Public or Private? The Obamas face the school choice decision
As Amy Carter walked through the doors of Thaddeus Stevens Elementary School, the media had a heyday. But most of the country?s top politicians ever since have opted instead for private schools. So a lot of people this week are urging the Obamas to make the PC decision and send their two daughters, Sasha and Malia, to D.C. public schools.
Among them is the D.C. superintendent of schools. He lauds the district?s many fine neighborhood and charter schools. He cites the opportunity for language instruction, multicultural environment, and the many students who are wooed by top-notch colleges. Additionally, D.C. is a ?school choice? district, meaning parents have the right to enroll their children out of the boundaries of their neighborhood school, assuming there is room in the desired facility.
The superintendent also suggests that the Obamas can learn about all the problems with No Child Left Behind (NCLB) by putting their kids in the thick of it.
I was on his side until I got to that part. As a public school teacher by profession myself, I think that the superintendent is making his request at the children?s expense. Not that I disagree with the idea that the Obamas should consider ALL of their options. Nor do I disagree that the local public school could be their best option. But they should make a decision based on what works best for each child and the family as a whole. They should not make educational decisions in order to make a political statement. They especially should not send their daughters into a mess (the superintendent?s opinion of NCLB, not mine) so they can see firsthand how bad it is.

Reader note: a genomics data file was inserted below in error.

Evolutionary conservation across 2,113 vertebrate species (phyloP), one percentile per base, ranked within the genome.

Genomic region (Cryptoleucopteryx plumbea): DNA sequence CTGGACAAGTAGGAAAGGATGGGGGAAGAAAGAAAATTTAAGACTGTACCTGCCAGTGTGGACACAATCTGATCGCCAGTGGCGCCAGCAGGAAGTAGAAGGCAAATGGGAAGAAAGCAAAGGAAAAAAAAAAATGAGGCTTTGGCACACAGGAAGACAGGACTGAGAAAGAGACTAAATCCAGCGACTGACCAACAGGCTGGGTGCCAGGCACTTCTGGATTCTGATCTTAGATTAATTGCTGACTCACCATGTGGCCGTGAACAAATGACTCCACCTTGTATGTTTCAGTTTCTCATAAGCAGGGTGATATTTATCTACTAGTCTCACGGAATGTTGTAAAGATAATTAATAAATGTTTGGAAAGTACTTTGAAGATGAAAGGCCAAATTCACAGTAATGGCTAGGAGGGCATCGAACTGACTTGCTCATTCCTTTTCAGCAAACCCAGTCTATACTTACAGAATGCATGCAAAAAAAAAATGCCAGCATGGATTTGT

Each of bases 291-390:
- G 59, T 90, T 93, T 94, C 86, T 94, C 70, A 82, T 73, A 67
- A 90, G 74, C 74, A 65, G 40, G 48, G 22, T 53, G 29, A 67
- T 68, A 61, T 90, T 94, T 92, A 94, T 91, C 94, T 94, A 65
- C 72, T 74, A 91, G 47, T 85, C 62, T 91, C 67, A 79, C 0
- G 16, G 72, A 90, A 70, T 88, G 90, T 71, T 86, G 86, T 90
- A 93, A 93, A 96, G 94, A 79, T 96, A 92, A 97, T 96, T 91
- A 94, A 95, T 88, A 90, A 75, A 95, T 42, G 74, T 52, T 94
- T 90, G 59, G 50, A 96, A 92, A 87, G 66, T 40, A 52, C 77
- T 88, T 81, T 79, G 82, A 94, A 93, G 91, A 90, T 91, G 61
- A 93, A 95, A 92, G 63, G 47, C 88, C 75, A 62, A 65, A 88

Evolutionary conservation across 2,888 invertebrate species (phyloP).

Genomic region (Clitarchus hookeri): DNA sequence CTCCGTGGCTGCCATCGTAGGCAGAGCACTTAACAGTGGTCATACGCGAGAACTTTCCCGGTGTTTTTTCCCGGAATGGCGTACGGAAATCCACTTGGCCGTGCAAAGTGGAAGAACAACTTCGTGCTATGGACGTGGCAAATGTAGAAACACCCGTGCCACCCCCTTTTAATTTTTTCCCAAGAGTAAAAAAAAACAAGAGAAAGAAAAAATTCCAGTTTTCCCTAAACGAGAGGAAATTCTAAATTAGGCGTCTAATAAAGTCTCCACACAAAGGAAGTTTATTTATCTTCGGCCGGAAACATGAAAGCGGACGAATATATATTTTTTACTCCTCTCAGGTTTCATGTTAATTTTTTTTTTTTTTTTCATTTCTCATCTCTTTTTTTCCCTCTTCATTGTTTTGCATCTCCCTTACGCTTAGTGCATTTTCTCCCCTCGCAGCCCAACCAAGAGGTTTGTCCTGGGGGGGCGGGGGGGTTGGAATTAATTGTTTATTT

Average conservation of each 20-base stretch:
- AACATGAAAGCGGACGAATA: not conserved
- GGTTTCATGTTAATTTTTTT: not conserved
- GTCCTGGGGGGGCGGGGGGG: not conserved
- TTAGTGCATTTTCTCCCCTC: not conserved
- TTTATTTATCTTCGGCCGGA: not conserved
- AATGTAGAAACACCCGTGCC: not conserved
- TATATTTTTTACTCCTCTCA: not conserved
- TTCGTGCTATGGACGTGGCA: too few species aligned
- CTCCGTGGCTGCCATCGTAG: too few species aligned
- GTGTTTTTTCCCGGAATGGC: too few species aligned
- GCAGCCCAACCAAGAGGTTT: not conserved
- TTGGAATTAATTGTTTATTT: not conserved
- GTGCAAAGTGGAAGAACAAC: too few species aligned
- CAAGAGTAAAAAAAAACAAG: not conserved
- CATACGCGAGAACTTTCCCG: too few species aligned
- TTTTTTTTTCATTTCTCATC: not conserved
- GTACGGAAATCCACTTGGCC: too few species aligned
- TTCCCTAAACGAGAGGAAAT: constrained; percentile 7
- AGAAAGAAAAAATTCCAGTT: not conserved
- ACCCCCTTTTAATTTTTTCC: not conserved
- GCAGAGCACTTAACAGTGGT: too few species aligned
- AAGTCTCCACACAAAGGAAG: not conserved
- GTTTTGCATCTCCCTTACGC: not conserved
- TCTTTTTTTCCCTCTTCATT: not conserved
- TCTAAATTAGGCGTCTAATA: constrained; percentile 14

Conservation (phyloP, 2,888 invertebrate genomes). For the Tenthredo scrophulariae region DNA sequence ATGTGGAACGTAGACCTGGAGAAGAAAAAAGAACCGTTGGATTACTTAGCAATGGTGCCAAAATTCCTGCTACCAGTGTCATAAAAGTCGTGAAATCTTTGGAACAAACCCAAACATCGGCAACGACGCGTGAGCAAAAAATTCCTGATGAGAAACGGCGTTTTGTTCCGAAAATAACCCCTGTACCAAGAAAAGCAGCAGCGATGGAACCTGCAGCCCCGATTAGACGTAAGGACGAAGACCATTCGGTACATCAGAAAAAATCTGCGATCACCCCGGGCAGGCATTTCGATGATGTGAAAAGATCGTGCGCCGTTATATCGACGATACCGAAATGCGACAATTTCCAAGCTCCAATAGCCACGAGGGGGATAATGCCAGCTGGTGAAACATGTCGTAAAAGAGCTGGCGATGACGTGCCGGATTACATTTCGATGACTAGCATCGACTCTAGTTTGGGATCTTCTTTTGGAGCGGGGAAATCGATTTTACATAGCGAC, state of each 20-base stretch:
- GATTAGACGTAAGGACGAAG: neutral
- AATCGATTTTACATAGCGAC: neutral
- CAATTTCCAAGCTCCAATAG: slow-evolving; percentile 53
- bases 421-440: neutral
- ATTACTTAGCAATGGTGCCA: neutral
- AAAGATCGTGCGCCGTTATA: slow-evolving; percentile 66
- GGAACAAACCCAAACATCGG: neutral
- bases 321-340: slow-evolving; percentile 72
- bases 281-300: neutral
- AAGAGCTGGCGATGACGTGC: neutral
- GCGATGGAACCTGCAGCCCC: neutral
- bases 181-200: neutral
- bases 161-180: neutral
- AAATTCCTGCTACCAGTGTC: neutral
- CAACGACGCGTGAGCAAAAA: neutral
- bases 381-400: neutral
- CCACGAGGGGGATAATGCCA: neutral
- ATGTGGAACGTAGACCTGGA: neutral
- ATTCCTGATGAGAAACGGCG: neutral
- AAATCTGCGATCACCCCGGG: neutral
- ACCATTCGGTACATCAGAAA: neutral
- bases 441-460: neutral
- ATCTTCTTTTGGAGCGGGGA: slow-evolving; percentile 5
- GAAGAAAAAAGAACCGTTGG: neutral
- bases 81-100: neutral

That doesn?t make a lick of sense.
My husband is also a public school teacher, so we raised a few eyebrows when we decided to home school our son through junior high. But I would not be shamed into enrolling him in a school that I did not feel best met his educational needs. School is not one-size fits all. And teachers know this better than anyone. I have several friends who take their children to different schools because the one that?s best for the oldest child is not best for he next.
Of course, the Obamas have more options than some families because of their position in life. I think that?s great. Their decision may involve more than just academics, as do all of our school choices. They must consider their values, as well as what?s convenient. They also (unlike most of us) need to consider politics and security. But it?s not just public vs. private anymore.
Parents can choose to homeschool, they can investigate charter schools (which are tuition-free), and there are public or private hybrids with homeschooling. If the Obamas? move has you thinking about school, maybe it?s time to re-evaluate your own school choices. Hopefully, you find that what you have decided is still the best place for your kids. But if not, it?s a great time to look at the new opportunities that may have arisen in your community.